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Line Honours for Frederic Puzin's Ker 46, Daguet 3-Corum in Malta Coastal Race

21st October 2021
Frederic Puzin's Ker 46, Daguet 3-Corum competing in the Malta Coastal Race
Frederic Puzin's Ker 46, Daguet 3-Corum competing in the Malta Coastal Race Credit: Kurt Arrigo

The Yachting Malta Coastal Race started at 10:00 CEST on Wednesday 20 October. 42 teams entered the race representing 17 countries. Royal Malta Yacht Club Principal Race Officer, Peter Dimech, sent the competitors on a course of approximately 30 nautical miles north-west to Comino. The Coastal Race is the traditional prelude to the Rolex Middle Sea Race, which starts on Saturday 23 October.

Starting from Marsamxett Harbour, the international fleet first rounded the Valletta Harbour Fairway Buoy. After hoisting spinnakers, the yachts were a magnificent sight as they headed past the Sliema seafront and St Paul's Island. The next mark of the course was Comino, with yachts rounding the barren island and leaving it to port. The fleet then turned upwind and took on a tight reach back to the finish at Marsamxett Harbour.

Line Honours went to Frederic Puzin's Ker 46, Daguet 3 - Corum. Puzin and his stellar French crew are no strangers to the Rolex Middle Sea Race, having come second in class in 2019. However, this is a new boat for Puzin, who hails from Marseille, South of France. Daguet 3 -Corum was only a few minutes ahead of Francois Bopp's Swiss Farr 52 Chocolate 3, with Peter Gustafsson's Swedish J/111 Blur, the third boat to cross the finish.

The start of the Yachting Malta Coastal Race from ValettaThe start of the Yachting Malta Coastal Race from Valetta Photo: Kurt Arrigo

Christoph, Aaron and Maya Podesta's First 45 Elusive 2, winner of the past two Rolex Middle Sea Races, was the fourth boat to finish and the first Maltese boat. In total six boats from Malta were racing including Jonathan Gambin's Ton Ton Laferla, Sean Borg's Xpresso, Sebastian Ripard's Calypso, and both of the Jarhead Young Sailors Foundation J/109s, JYS Jan and JYS Jarhead.

Earlier reports from race organisers of Irish boat participation in this warm-up race did not materialise. Kinsale yacht Freya – the only Irish boat slated for Saturday's Grand Prix fixture –  did not compete according to the results. Full results from the Yachting Malta Coastal Race are here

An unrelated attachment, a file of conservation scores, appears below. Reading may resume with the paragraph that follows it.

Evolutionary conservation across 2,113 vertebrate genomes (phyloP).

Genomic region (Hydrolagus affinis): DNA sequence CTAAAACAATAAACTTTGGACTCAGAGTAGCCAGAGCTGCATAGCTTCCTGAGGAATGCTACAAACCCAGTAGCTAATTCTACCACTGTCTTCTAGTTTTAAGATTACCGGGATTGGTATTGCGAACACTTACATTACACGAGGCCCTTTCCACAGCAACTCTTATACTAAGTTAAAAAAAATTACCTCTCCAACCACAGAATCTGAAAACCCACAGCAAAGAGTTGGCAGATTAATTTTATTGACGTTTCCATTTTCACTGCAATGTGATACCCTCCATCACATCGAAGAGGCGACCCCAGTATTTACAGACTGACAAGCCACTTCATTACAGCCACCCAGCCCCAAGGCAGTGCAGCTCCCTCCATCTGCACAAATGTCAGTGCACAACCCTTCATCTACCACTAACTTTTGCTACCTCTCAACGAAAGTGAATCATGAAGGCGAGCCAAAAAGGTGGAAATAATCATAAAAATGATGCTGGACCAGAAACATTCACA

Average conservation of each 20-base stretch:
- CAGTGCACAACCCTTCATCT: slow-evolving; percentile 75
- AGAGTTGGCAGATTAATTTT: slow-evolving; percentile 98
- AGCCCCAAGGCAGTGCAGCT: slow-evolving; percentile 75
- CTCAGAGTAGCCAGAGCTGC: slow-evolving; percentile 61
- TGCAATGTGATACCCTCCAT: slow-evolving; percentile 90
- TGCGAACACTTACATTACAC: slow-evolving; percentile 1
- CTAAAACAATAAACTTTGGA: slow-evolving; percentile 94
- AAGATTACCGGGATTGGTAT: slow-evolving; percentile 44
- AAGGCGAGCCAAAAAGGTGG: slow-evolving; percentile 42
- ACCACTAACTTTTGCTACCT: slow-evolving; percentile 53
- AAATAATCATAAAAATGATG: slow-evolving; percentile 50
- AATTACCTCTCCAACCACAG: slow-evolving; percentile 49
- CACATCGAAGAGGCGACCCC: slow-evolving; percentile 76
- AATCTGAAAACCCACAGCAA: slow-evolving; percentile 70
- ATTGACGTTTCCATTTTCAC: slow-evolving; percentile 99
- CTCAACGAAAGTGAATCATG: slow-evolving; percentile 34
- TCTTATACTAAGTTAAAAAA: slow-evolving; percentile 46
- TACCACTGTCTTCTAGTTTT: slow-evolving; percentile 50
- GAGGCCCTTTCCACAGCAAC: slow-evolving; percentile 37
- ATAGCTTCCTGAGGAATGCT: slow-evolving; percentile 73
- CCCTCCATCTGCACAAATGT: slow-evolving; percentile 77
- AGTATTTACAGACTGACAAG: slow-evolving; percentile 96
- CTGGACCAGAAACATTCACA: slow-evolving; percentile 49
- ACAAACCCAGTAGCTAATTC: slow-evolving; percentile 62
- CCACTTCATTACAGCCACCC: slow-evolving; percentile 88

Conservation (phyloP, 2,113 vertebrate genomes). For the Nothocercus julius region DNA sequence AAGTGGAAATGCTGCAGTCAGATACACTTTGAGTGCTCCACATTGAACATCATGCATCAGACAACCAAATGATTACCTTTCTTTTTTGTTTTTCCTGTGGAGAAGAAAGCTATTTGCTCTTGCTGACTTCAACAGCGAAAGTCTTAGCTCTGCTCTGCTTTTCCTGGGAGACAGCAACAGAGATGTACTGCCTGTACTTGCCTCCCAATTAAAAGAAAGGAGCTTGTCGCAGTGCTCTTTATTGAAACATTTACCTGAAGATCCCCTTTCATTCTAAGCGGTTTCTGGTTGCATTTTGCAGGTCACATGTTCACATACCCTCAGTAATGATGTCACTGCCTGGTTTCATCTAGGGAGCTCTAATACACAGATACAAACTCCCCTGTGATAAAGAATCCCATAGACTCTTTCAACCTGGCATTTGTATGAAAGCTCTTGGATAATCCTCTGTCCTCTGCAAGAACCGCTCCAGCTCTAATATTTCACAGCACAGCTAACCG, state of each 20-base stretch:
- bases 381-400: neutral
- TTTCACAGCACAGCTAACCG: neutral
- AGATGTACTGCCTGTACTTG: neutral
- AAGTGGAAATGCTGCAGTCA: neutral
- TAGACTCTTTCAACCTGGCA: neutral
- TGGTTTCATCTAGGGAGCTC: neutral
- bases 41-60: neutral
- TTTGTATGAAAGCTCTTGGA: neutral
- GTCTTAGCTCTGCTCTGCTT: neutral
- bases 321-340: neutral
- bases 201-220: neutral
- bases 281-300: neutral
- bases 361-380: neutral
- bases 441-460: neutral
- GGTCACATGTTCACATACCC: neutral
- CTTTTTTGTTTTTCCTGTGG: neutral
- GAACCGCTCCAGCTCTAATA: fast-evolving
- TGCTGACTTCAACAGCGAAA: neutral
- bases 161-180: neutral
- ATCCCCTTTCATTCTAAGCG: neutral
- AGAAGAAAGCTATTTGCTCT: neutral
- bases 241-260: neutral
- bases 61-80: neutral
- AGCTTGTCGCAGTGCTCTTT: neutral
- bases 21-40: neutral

Published in Middle Sea Race
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About The Middle Sea Race

The Rolex Middle Sea Race is a highly rated offshore classic, often mentioned in the same breath as the Rolex Fastnet, The Rolex Sydney–Hobart and Newport-Bermuda as a 'must do' race. The Royal Malta Yacht Club and the Royal Ocean Racing Club co-founded the race in 1968 and 2007 was the 28th Edition. Save for a break between 1984 and 1995 the event has been run annually attracting 25–30 yachts. In recent years, the number of entries has rissen sharply to 68 boats thanks to a new Organising Committee who managed to bring Rolex on board as title sponsor for the Middle Sea Race.

The race is a true challenge to skippers and crews who have to be at their very best to cope with the often changeable and demanding conditions. Equally, the race is blessed with unsurpassed scenery with its course, taking competitors close to a number of islands, which form marks of the course. Ted Turner described the MSR as "the most beautiful race course in the world".

Apart from Turner, famous competitors have included Eric Tabarly, Cino Ricci, Herbert von Karajan, Jim Dolan, Sir Chay Blyth and Sir Francis Chichester (fresh from his round the world adventure). High profile boats from the world's top designers take part, most in pursuit of line honours and the record – competing yachts include the extreme Open 60s, Riviera di Rimini and Shining; the maxis, Mistress Quickly, Zephyrus IV and Sagamore; and the pocket rockets such as the 41-foot J-125 Strait Dealer and the DK46, Fidessa Fastwave.

In 2006, Mike Sanderson and Seb Josse on board ABN Amro, winner of the Volvo Ocean Race, the super Maxis; Alfa Romeo and Maximus and the 2006 Rolex Middle Sea Race overall winner, Hasso Platner on board his MaxZ86, Morning Glory.